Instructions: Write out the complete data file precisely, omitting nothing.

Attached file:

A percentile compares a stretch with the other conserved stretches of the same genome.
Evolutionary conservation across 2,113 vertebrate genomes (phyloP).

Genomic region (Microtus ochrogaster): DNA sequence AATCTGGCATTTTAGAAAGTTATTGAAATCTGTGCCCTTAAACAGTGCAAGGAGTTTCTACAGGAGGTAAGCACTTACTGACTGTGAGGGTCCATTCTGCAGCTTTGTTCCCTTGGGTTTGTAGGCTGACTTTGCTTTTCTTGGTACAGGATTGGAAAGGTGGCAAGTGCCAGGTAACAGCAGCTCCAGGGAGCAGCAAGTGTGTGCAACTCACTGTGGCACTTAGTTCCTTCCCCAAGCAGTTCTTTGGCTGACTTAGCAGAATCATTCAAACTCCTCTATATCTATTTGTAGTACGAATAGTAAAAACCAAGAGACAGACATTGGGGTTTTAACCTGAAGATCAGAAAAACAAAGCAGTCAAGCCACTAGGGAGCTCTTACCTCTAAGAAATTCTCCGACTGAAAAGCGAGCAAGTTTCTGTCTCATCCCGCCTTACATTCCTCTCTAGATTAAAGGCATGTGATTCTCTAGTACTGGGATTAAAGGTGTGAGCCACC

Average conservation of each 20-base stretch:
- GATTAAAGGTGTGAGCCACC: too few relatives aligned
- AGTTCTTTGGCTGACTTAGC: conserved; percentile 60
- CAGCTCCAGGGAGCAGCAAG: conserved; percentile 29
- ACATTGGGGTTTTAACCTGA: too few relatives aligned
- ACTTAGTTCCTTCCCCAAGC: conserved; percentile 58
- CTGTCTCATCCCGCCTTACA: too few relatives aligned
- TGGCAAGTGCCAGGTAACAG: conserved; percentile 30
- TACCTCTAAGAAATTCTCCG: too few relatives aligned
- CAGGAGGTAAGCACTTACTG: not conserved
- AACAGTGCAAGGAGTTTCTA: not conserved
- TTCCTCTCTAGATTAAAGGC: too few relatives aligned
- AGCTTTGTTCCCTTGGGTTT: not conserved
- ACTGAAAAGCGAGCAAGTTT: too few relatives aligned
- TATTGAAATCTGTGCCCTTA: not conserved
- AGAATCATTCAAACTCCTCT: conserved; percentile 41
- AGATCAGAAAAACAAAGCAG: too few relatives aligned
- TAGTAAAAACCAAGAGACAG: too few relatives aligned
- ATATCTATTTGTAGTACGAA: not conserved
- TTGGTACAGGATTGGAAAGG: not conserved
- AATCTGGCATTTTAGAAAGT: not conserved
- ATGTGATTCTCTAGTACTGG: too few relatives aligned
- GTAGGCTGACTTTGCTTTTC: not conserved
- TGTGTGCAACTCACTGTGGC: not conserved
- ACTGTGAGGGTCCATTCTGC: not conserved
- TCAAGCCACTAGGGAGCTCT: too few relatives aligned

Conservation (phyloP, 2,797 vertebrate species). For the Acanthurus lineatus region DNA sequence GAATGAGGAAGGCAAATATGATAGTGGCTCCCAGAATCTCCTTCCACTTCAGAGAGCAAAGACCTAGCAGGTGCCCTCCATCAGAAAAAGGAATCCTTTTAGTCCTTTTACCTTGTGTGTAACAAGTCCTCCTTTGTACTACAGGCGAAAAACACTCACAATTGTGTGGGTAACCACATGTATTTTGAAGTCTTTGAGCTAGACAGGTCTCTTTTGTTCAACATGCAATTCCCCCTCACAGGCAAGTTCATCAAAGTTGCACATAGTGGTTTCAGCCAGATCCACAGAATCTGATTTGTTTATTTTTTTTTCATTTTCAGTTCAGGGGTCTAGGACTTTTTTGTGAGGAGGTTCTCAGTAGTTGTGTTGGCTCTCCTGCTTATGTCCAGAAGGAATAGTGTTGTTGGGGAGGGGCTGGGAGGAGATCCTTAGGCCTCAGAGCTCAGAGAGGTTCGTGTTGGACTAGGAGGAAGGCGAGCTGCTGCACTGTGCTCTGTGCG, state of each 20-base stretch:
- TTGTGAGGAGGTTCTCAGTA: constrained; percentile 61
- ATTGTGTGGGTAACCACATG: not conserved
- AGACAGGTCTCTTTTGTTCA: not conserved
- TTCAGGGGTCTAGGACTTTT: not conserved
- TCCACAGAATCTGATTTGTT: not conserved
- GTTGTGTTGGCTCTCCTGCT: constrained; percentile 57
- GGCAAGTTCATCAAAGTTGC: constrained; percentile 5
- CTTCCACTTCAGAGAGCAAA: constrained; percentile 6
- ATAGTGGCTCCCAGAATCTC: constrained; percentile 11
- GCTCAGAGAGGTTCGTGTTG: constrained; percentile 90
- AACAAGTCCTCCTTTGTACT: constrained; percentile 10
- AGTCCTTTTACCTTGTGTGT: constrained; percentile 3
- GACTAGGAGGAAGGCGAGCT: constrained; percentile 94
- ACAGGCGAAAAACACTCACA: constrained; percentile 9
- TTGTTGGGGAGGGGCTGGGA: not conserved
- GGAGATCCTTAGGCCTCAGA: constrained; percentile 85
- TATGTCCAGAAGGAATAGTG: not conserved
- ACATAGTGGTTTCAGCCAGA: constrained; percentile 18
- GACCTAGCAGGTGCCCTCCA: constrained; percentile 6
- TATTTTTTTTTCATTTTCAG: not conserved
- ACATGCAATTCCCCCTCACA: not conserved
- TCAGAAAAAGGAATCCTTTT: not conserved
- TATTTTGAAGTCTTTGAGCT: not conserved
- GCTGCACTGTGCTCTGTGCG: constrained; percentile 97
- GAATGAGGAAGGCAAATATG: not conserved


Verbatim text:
A percentile compares a stretch with the other conserved stretches of the same genome.
Evolutionary conservation across 2,113 vertebrate genomes (phyloP).

Genomic region (Microtus ochrogaster): DNA sequence AATCTGGCATTTTAGAAAGTTATTGAAATCTGTGCCCTTAAACAGTGCAAGGAGTTTCTACAGGAGGTAAGCACTTACTGACTGTGAGGGTCCATTCTGCAGCTTTGTTCCCTTGGGTTTGTAGGCTGACTTTGCTTTTCTTGGTACAGGATTGGAAAGGTGGCAAGTGCCAGGTAACAGCAGCTCCAGGGAGCAGCAAGTGTGTGCAACTCACTGTGGCACTTAGTTCCTTCCCCAAGCAGTTCTTTGGCTGACTTAGCAGAATCATTCAAACTCCTCTATATCTATTTGTAGTACGAATAGTAAAAACCAAGAGACAGACATTGGGGTTTTAACCTGAAGATCAGAAAAACAAAGCAGTCAAGCCACTAGGGAGCTCTTACCTCTAAGAAATTCTCCGACTGAAAAGCGAGCAAGTTTCTGTCTCATCCCGCCTTACATTCCTCTCTAGATTAAAGGCATGTGATTCTCTAGTACTGGGATTAAAGGTGTGAGCCACC

Average conservation of each 20-base stretch:
- GATTAAAGGTGTGAGCCACC: too few relatives aligned
- AGTTCTTTGGCTGACTTAGC: conserved; percentile 60
- CAGCTCCAGGGAGCAGCAAG: conserved; percentile 29
- ACATTGGGGTTTTAACCTGA: too few relatives aligned
- ACTTAGTTCCTTCCCCAAGC: conserved; percentile 58
- CTGTCTCATCCCGCCTTACA: too few relatives aligned
- TGGCAAGTGCCAGGTAACAG: conserved; percentile 30
- TACCTCTAAGAAATTCTCCG: too few relatives aligned
- CAGGAGGTAAGCACTTACTG: not conserved
- AACAGTGCAAGGAGTTTCTA: not conserved
- TTCCTCTCTAGATTAAAGGC: too few relatives aligned
- AGCTTTGTTCCCTTGGGTTT: not conserved
- ACTGAAAAGCGAGCAAGTTT: too few relatives aligned
- TATTGAAATCTGTGCCCTTA: not conserved
- AGAATCATTCAAACTCCTCT: conserved; percentile 41
- AGATCAGAAAAACAAAGCAG: too few relatives aligned
- TAGTAAAAACCAAGAGACAG: too few relatives aligned
- ATATCTATTTGTAGTACGAA: not conserved
- TTGGTACAGGATTGGAAAGG: not conserved
- AATCTGGCATTTTAGAAAGT: not conserved
- ATGTGATTCTCTAGTACTGG: too few relatives aligned
- GTAGGCTGACTTTGCTTTTC: not conserved
- TGTGTGCAACTCACTGTGGC: not conserved
- ACTGTGAGGGTCCATTCTGC: not conserved
- TCAAGCCACTAGGGAGCTCT: too few relatives aligned

Conservation (phyloP, 2,797 vertebrate species). For the Acanthurus lineatus region DNA sequence GAATGAGGAAGGCAAATATGATAGTGGCTCCCAGAATCTCCTTCCACTTCAGAGAGCAAAGACCTAGCAGGTGCCCTCCATCAGAAAAAGGAATCCTTTTAGTCCTTTTACCTTGTGTGTAACAAGTCCTCCTTTGTACTACAGGCGAAAAACACTCACAATTGTGTGGGTAACCACATGTATTTTGAAGTCTTTGAGCTAGACAGGTCTCTTTTGTTCAACATGCAATTCCCCCTCACAGGCAAGTTCATCAAAGTTGCACATAGTGGTTTCAGCCAGATCCACAGAATCTGATTTGTTTATTTTTTTTTCATTTTCAGTTCAGGGGTCTAGGACTTTTTTGTGAGGAGGTTCTCAGTAGTTGTGTTGGCTCTCCTGCTTATGTCCAGAAGGAATAGTGTTGTTGGGGAGGGGCTGGGAGGAGATCCTTAGGCCTCAGAGCTCAGAGAGGTTCGTGTTGGACTAGGAGGAAGGCGAGCTGCTGCACTGTGCTCTGTGCG, state of each 20-base stretch:
- TTGTGAGGAGGTTCTCAGTA: constrained; percentile 61
- ATTGTGTGGGTAACCACATG: not conserved
- AGACAGGTCTCTTTTGTTCA: not conserved
- TTCAGGGGTCTAGGACTTTT: not conserved
- TCCACAGAATCTGATTTGTT: not conserved
- GTTGTGTTGGCTCTCCTGCT: constrained; percentile 57
- GGCAAGTTCATCAAAGTTGC: constrained; percentile 5
- CTTCCACTTCAGAGAGCAAA: constrained; percentile 6
- ATAGTGGCTCCCAGAATCTC: constrained; percentile 11
- GCTCAGAGAGGTTCGTGTTG: constrained; percentile 90
- AACAAGTCCTCCTTTGTACT: constrained; percentile 10
- AGTCCTTTTACCTTGTGTGT: constrained; percentile 3
- GACTAGGAGGAAGGCGAGCT: constrained; percentile 94
- ACAGGCGAAAAACACTCACA: constrained; percentile 9
- TTGTTGGGGAGGGGCTGGGA: not conserved
- GGAGATCCTTAGGCCTCAGA: constrained; percentile 85
- TATGTCCAGAAGGAATAGTG: not conserved
- ACATAGTGGTTTCAGCCAGA: constrained; percentile 18
- GACCTAGCAGGTGCCCTCCA: constrained; percentile 6
- TATTTTTTTTTCATTTTCAG: not conserved
- ACATGCAATTCCCCCTCACA: not conserved
- TCAGAAAAAGGAATCCTTTT: not conserved
- TATTTTGAAGTCTTTGAGCT: not conserved
- GCTGCACTGTGCTCTGTGCG: constrained; percentile 97
- GAATGAGGAAGGCAAATATG: not conserved